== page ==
SJMC: Building Robust Digital Health Ecosystems as Malaysia's Leading Cancer Centre

SJMC CEO Bryan Lin highlighted the benefits of robust healthcare systems such as being the leading cancer centre in Malaysia at the 2023 Healthcare Asia Forum.

Experts reveal data collection and support from clinicians are some of the hurdles to accelerating health tech startups’ adoption.

Amidst the rising venture funding on digital health deals in Asia Pacific in 2021, healthcare startups need help in implementing their services to customers. A 2021 Galen Growth report showed that digital health deals in APAC grew 11.2% from the previous year.

At one of the panel sessions at the 2023 Healthcare Asia Forum in Kuala Lumpur, healthcare experts talked about building robust digital health ecosystems.

YCP Solidiance Partner Naithy Cyriac, who led the discussion, asked Chris Hardesty, partner at private investment group, Pureland Group, about success stories of health tech case studies that have been beneficial to patients or customers.

Hardesty first discussed some of the major hurdles that digital health startups face which include time, data collection, and health system regulators. He said it is difficult to get time from clinical members to support the innovation.

“I’ve noticed the big trends and improvements recently, and that’s through a lot of government, and even private secretary programmes to encourage innovation. It doesn’t have to be ‘the clinician craves the startup,’ but they can at least get hands-on and get feedback from the startup and maybe try and work with them. So that’s hugely helpful, right?” he told over 60 attendees at the Malaysia forum.

On the challenge for health system regulators, Hardesty said there are now regulatory sandboxes that encourage startups to collect data.

The Crucial Role of Data in Healthcare

In terms of success stories, Hardesty cited innovators of remote patient monitoring, which allows patients to recover in their homes. One example is a sensor that analyses breathing situations, which could help detect respiratory diseases. Children with respiratory issues can wear this tiny sensor.

“Ultimately, this only took off when we got permission, and got key opinion leaders to look at this technology and say, ‘You know what, this is a huge disruption into my business practice today,’” said Hardesty.

Speaking of data, Subang Jaya Medical Centre CEO Bryan Lin disclosed that a hospital gathers plenty of data about patient journeys such as admission, discharge, laboratory results, body measurements, and more.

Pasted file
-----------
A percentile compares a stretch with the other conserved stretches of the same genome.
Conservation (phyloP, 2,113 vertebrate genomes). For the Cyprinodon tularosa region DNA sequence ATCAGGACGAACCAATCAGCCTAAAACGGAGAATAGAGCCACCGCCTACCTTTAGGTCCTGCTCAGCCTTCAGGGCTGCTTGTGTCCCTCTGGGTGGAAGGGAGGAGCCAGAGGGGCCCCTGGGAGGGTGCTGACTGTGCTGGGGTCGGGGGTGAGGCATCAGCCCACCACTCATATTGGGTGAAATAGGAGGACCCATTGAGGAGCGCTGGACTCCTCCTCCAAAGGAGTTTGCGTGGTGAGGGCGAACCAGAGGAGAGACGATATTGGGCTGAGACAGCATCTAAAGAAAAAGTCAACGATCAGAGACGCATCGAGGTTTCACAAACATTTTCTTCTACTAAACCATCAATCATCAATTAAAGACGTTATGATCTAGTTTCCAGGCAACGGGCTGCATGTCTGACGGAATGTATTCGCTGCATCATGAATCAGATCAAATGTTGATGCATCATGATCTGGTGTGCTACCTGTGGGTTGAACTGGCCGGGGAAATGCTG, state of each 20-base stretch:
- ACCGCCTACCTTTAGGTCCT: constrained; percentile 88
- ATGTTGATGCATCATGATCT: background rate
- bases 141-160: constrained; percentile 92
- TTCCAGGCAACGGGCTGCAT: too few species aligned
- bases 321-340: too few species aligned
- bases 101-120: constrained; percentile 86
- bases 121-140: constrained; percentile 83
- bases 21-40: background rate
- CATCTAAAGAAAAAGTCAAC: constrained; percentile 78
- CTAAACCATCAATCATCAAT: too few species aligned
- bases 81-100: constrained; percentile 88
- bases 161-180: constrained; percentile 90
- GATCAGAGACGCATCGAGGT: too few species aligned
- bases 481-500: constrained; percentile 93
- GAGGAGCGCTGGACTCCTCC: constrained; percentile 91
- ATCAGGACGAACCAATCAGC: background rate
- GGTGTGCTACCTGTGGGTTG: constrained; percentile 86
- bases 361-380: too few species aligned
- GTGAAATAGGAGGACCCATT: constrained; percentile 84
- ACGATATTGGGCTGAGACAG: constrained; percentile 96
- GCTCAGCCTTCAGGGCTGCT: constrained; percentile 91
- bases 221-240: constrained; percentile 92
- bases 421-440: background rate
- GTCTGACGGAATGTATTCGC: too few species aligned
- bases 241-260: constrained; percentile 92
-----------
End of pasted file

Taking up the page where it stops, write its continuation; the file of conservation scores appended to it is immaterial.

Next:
This makes it a crucial part of the hospital industry and mining patient data should be studied so that it becomes more cohesive in analysis, Lin said.

Although there have been a lot of discussions on human health, Hardesty aired his concern about the lack of talk on animal health.

He shared that they recently invested in technology that looks into biometric monitoring of animals.

“This one has been rolled out through veterinary clinics and other veterinary and industrial farm care practices. But again, success was achieved by working through these non-traditional partnerships,” he said.

Virtual Care Beyond Hospital Walls

Lin said there was no surprise that there is a transition to a much more digitalised healthcare system.

During the panel session, Cyriac also asked Lin about his thoughts on getting rid of the human touch element amidst the rise of digital healthcare.

In response, Lin said much of digital health is very personalised and that there was no surprise that there is a transition to a much more digitalised healthcare system.

He also noted the easy availability of cutting-edge tech which improved customisation of telemedicine services.

“This is just the beginning of virtual care. Such technologies extend beyond the hospital's walls and geographical boundaries,” said Lin.

“However, because it is not a silver bullet that fits all, we must consider market segments such as those who are healthy, those with chronic diseases, the elderly who may be living away from their children, and those who require supervision in acute care, such as Intensive Care Unit (ICU) patients,” Lin said.

When asked about examples of robust healthcare systems, Lin touted the capabilities of their hospital, such as being the leading cancer centre in Malaysia.

Subang Jaya Medical Centre offers new cancer treatments such as the TruBeam radiotherapy system and treatment from world-leading cancer doctors. Oncology services include private chemotherapy treatment, radiation therapy, bone marrow transplantation, and a range of cancer surgeries.

In closing the discussion, Lin encouraged partnerships to create innovation breakthroughs in the healthcare system.

Source: Kuala Lumpur Grid